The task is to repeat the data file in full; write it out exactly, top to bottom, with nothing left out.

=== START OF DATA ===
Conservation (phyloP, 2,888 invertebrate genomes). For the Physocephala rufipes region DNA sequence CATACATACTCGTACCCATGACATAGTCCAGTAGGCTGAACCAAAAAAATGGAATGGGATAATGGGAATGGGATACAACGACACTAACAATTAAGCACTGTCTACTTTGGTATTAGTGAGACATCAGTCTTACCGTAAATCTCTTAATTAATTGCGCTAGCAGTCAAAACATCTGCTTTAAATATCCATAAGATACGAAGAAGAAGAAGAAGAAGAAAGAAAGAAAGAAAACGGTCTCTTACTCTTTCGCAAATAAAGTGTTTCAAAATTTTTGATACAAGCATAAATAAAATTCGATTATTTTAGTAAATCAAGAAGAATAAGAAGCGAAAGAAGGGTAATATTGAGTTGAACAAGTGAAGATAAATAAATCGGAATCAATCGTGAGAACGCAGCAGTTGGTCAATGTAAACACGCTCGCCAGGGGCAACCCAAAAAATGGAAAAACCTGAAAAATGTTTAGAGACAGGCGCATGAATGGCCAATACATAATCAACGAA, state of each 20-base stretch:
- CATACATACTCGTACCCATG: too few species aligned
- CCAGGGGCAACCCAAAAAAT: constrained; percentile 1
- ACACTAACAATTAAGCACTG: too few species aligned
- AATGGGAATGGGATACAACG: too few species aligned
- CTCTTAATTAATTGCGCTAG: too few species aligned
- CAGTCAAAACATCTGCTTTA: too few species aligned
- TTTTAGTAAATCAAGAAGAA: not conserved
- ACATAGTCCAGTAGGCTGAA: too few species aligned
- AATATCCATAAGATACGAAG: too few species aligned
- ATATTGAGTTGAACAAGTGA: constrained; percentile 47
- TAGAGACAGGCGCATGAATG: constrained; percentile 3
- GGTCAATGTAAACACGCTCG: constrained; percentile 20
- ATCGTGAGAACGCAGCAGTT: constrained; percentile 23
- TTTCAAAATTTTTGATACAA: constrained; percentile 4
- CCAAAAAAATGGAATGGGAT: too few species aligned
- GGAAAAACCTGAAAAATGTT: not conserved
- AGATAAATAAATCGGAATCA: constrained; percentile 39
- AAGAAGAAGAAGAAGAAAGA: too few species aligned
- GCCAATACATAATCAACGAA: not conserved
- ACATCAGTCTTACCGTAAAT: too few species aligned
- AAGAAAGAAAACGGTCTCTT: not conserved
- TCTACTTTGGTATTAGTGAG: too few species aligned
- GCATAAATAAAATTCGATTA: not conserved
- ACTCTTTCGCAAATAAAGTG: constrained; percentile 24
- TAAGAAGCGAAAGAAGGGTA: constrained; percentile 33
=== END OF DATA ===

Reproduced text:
Conservation (phyloP, 2,888 invertebrate genomes). For the Physocephala rufipes region DNA sequence CATACATACTCGTACCCATGACATAGTCCAGTAGGCTGAACCAAAAAAATGGAATGGGATAATGGGAATGGGATACAACGACACTAACAATTAAGCACTGTCTACTTTGGTATTAGTGAGACATCAGTCTTACCGTAAATCTCTTAATTAATTGCGCTAGCAGTCAAAACATCTGCTTTAAATATCCATAAGATACGAAGAAGAAGAAGAAGAAGAAAGAAAGAAAGAAAACGGTCTCTTACTCTTTCGCAAATAAAGTGTTTCAAAATTTTTGATACAAGCATAAATAAAATTCGATTATTTTAGTAAATCAAGAAGAATAAGAAGCGAAAGAAGGGTAATATTGAGTTGAACAAGTGAAGATAAATAAATCGGAATCAATCGTGAGAACGCAGCAGTTGGTCAATGTAAACACGCTCGCCAGGGGCAACCCAAAAAATGGAAAAACCTGAAAAATGTTTAGAGACAGGCGCATGAATGGCCAATACATAATCAACGAA, state of each 20-base stretch:
- CATACATACTCGTACCCATG: too few species aligned
- CCAGGGGCAACCCAAAAAAT: constrained; percentile 1
- ACACTAACAATTAAGCACTG: too few species aligned
- AATGGGAATGGGATACAACG: too few species aligned
- CTCTTAATTAATTGCGCTAG: too few species aligned
- CAGTCAAAACATCTGCTTTA: too few species aligned
- TTTTAGTAAATCAAGAAGAA: not conserved
- ACATAGTCCAGTAGGCTGAA: too few species aligned
- AATATCCATAAGATACGAAG: too few species aligned
- ATATTGAGTTGAACAAGTGA: constrained; percentile 47
- TAGAGACAGGCGCATGAATG: constrained; percentile 3
- GGTCAATGTAAACACGCTCG: constrained; percentile 20
- ATCGTGAGAACGCAGCAGTT: constrained; percentile 23
- TTTCAAAATTTTTGATACAA: constrained; percentile 4
- CCAAAAAAATGGAATGGGAT: too few species aligned
- GGAAAAACCTGAAAAATGTT: not conserved
- AGATAAATAAATCGGAATCA: constrained; percentile 39
- AAGAAGAAGAAGAAGAAAGA: too few species aligned
- GCCAATACATAATCAACGAA: not conserved
- ACATCAGTCTTACCGTAAAT: too few species aligned
- AAGAAAGAAAACGGTCTCTT: not conserved
- TCTACTTTGGTATTAGTGAG: too few species aligned
- GCATAAATAAAATTCGATTA: not conserved
- ACTCTTTCGCAAATAAAGTG: constrained; percentile 24
- TAAGAAGCGAAAGAAGGGTA: constrained; percentile 33